Children will now be given a malaria vaccine in a bid to fight the killer disease. The vaccine called RTS, S or Mosquirix will be injected to boost immunity.
It will be administered on children at the ages of six, seven, nine and 24 months.
The vaccine, which is the first of its type, was launched in Homa bay yesterday.
Kenya is the third African country after Ghana and Malawi to start using the vaccine.
Health Cabinet Secretary Cecily Kariuki, Homa Bay Deputy Governor Hamilton Orata and representatives of development partners witnessed the launch in Ndhiwa town.
“The vaccine will be given to children in health facilities and other immunisation centres designated by county governments,” said Ms Kariuki.
She dismissed claims that the vaccine could be harmful to children, saying it had undergone clinical trials to ensure it safety.
The vaccine will be added to the routine vaccination schedule, and more than 300,000 children are expected be vaccinated over the next three years.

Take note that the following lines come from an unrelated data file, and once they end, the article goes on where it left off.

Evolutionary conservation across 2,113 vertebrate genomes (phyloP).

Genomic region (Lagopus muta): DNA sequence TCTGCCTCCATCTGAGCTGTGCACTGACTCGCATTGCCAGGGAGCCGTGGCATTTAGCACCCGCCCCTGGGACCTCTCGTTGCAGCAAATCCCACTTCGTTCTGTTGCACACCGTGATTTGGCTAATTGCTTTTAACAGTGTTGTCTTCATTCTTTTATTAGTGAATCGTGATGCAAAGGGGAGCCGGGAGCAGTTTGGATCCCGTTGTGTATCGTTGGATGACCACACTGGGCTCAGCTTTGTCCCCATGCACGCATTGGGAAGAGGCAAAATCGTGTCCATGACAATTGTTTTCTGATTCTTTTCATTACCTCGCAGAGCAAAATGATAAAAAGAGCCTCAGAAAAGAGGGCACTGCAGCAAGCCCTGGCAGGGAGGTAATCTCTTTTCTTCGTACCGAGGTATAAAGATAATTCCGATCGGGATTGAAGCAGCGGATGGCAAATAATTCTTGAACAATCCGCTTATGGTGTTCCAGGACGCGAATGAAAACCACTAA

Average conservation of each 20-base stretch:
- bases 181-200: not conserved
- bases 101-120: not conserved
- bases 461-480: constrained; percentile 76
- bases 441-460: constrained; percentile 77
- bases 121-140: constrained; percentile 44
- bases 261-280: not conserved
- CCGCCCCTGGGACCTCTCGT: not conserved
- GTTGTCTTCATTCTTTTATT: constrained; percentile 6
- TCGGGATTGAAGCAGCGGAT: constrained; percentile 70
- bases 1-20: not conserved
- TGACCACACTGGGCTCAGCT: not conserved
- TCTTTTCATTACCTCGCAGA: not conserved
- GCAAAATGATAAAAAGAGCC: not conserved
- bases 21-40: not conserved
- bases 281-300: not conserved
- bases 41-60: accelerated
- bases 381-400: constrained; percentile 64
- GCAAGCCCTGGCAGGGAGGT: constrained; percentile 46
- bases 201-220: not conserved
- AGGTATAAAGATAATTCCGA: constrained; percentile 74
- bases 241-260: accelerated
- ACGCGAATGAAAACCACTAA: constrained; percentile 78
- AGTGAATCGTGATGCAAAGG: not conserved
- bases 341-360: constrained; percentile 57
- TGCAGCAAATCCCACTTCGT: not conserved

The CS added that the government will still continue with other malaria prevention measures.
“This vaccine does not mean we are going to stop other prevention measures such as use of mosquito nets and residual spraying among others,” she said.
The launch was done to mark the first phase of immunisation that covers eight counties along Lake Victoria region.
The counties are Homa Bay, Migori, Kisumu, Siaya, Busia, Kakamega, Vihiga and Bungoma.
“The vaccine is adequate for counties where it has been rolled out today.
We are also going to roll out it in other counties through phases as soon as logistical arrangements are made,” she said.
Orata said his county had made proper arrangements to enable county residents acquire the vaccine.
He said the vaccine will be offered at hospitals in three sub-counties in Homa Bay namely Ndhiwa, Homa Bay and Rachuonyo East.
Other speakers urged the county government to invest in more community health workers to ensure use of the vaccine succeeds.
Sh300 million will be spent on the first phase.
The programme is a joint contribution of the of the government and a number of health promotion partners, including PATH and the World Health Organisation.
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